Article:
Stool…Stool can you ever forgive me?

You promised me that last time would be the last time. We're done Mouse. Never call me again.

You and I? We’re done.

Ohhhh Christ I’m a mess. Yeah, so I needed a stiff drink or twelve after seeing this week’s movie again. See, The Jungle Book is a very important movie for me. This is the first movie I ever saw in a cinema. One day in the eighties my mother brought me to a tiny little one screener called the Regal Cinema in Youghal, Co Cork. Amazingly, I mentioned this to my mother when I was getting ready to write this review and it turns out it was also the first film she ever saw in the cinema too, and that she was brought to that exact same cinema when it first came out in 1967.

Youghal has been absolutely hollowed out by the recession and the Regal closed in 2011 after seventy four years in business but I still have that memory. Watching The Jungle Book with my mother, maybe around three or four years of age, laughing at Baloo and Louie, and being a little scared but not too scared of Shere Khan and Kaa. First Disney movie I ever saw and it was just pure joy. That was the day I learned how much a piece of art could mean to you. And then I watch it again and…ugh I need a drink.

No, I don't need a glass. Why would you ask that?

No, I don’t need a glass. Why would you ask that?

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Disney Reviews with the Unshaved Mouse #18a: Mary Poppins

DISCLAIMER: This blog is not for profit. All images used below are property of their respective companies unless stated otherwise. I do not claim ownership of this material.

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As we move into December it’s only natural to take stock of everything that’s happened in the last year and I gotta say…2012 was very, very good to me. I married the love of my life, moved into a new house, had a beautiful daughter, and after years of smacking my head against a brick wall my writing career is finally starting to show signs of momentum. Oh yeah, and I started a blog that has done better than I could ever have envisaged. I thought this would just be me typing away every week being indulged by a few of my Facebook friends. Now I’m checking the stats every day and wondering why I’m getting fewer hits from the Philippines than usual.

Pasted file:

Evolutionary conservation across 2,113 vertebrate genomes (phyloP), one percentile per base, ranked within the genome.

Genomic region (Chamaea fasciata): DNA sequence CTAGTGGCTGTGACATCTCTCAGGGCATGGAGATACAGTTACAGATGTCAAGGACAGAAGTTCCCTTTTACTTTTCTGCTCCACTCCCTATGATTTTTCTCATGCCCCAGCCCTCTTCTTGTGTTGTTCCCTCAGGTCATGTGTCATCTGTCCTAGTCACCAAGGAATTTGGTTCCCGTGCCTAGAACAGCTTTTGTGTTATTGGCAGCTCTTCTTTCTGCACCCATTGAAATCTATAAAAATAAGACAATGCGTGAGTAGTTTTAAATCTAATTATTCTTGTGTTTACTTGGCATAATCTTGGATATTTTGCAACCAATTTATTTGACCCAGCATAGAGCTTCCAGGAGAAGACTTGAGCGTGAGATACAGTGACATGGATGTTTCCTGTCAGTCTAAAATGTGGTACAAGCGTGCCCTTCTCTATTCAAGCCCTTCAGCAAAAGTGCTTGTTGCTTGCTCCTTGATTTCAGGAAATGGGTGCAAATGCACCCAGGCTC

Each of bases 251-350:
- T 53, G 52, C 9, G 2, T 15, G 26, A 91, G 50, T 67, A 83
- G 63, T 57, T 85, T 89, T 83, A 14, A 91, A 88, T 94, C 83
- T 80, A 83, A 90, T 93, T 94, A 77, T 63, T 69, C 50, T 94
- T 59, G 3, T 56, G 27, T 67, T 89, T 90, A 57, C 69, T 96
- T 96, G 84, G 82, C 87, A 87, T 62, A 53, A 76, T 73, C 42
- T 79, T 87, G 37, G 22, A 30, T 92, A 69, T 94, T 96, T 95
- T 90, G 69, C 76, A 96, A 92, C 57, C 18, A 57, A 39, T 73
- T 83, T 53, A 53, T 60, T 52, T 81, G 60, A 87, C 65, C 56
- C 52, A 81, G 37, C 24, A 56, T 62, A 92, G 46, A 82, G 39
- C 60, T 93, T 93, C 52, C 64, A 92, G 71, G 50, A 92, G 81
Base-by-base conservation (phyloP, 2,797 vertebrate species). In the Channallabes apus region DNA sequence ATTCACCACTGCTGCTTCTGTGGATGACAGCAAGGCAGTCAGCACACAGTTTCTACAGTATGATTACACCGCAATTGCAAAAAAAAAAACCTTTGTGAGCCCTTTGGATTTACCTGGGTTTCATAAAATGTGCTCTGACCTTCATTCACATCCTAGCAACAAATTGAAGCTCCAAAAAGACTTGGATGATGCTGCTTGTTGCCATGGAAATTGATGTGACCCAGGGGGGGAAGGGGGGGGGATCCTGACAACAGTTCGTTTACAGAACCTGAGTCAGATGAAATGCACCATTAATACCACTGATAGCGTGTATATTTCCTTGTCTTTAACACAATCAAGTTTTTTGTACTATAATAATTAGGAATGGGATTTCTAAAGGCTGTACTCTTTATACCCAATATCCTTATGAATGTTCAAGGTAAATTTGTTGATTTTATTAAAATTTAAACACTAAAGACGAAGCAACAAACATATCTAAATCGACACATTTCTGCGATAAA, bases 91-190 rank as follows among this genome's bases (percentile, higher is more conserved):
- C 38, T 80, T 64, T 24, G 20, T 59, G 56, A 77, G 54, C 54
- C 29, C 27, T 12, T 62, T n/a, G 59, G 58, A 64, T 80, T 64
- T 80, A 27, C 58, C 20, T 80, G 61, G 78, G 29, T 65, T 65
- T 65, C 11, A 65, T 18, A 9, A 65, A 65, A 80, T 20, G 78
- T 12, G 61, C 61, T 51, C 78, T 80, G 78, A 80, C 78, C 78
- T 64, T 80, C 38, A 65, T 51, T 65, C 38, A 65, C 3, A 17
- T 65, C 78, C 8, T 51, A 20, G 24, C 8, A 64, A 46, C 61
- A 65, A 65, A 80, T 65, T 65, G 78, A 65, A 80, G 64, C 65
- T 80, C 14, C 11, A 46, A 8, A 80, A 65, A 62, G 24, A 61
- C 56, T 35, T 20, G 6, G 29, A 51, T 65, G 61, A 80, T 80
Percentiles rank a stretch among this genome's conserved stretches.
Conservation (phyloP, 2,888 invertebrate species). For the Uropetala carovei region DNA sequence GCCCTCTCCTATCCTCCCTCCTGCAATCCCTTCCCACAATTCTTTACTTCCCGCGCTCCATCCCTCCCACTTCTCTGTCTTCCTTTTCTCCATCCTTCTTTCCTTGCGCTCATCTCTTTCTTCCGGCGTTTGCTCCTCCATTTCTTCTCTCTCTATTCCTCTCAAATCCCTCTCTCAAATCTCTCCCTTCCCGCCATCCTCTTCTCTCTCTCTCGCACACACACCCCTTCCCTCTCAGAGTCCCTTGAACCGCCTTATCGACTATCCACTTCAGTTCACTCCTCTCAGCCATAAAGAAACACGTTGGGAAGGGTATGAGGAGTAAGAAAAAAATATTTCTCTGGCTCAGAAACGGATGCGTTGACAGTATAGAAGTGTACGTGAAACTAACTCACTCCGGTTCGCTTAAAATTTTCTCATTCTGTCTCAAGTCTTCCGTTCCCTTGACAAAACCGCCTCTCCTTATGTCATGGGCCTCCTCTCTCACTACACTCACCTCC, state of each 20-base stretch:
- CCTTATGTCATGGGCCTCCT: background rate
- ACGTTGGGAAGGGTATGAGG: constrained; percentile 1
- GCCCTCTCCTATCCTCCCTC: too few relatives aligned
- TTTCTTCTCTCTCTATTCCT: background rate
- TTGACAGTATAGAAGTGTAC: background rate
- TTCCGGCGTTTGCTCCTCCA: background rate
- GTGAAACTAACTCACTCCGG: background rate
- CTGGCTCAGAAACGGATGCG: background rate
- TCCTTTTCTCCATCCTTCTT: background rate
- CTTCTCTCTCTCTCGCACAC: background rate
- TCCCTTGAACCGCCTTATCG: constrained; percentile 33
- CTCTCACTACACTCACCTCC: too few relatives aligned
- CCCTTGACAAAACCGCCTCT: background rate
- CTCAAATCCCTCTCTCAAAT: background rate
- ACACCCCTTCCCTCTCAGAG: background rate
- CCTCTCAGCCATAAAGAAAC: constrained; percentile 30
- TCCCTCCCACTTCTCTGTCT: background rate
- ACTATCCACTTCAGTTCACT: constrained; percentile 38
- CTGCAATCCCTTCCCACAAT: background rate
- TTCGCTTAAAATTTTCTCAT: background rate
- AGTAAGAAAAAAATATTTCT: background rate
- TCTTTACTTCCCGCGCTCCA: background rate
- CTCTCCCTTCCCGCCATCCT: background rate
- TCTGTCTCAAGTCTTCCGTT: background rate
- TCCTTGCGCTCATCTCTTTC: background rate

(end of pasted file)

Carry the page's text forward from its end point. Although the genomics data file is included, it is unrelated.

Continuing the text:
They never forgave me for killing off Sarcastic Map of Wartime Europe.

They never forgave me for killing off Sarcastic Map of Wartime Europe.

So yeah. 2012 was a very good year. It was like that song by Frank Sinatra. You know the one.“My Way”.
Having said that, I think it’s pretty safe to say that if I live to be a hundred I will NEVER have as good a year as Julie Andrews did in 1965. Her first ever movie, Mary Poppins,was the highest grossing film of the year and received a record breaking 13 Oscar Nominations, winning five. Oh yeah, and the second highest grossing film that year was a little picture called The Sound of Music which would actually go on to gross even more than Gone with the WindIn case you’re curious, the third and fourth most successful movies that year were Goldfinger and My Fair Lady. Yeah. 1965 was a GOOD year for movies, and an absolutely phenomenal one for Julie Andrews.

Disney Reviews with the Unshaved Mouse #18: The Sword in the Stone

DISCLAIMER: This blog is not for profit. All images used below are property of their respective companies unless stated otherwise. I do not claim ownership of this material.

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The Sword in the Stone represents a couple of milestones in the Disney canon. Firstly, this is the last movie to be released during Walt’s lifetime. It’s also the first Disney movie to feature songs by the Sherman Brothers…

“The Brothers Sheeeeeerman!”

Sorry. Whenever I mention them a choir of angels is apt to descend from heaven singing glorious Hosannas and Hallelujahs. Nothing I can do about it, unfortunately. The Sherman Brothers…

“The Brothers Sheeeeeerman!”

Guys please!

One of the greatest songwriting duos of all time. Possibly the greatest. Certainly the most successful in terms of musicals. I mean just take a look at some of the movies they wrote songs for; Mary Poppins, The Jungle Book, Chitty Chitty Bang Bang, Snoopy Come Home…fantastic, fantastic songs. Their contributions to Sword in the Stone are not their strongest work but the Shermans on a bad day…  

“The Brothers Sheeeeeerman!”

SHUT UP!

GOD!

Really good songs. Is what I’m saying. Ahem.

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Disney Reviews with the Unshaved Mouse #17: 101 Dalmatians

DISCLAIMER: This blog is not for profit. All images used below are property of their respective companies unless stated otherwise. I do not claim ownership of this material.

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What kind of Disney movie reads Playboy?

Only two years separated the releases of Sleeping Beauty and 101 Dalmatians but they are, in every sense, eras apart. 101 Dalmatians feels so different, looks so different and sounds so different from its immediate predecessor that it almost feels like the work of a different studio. This is the first of what I call the Scratchy Movies, because of the harder, scratchier outlines of the characters compared to previous Disney eras. Take a look:

Tar and Sugar Era.

Never-Heard-of-Em Era.

Restoration Era.

Scratchy Era.

You see how the lines are so much starker and rougher in the last one? Why is that?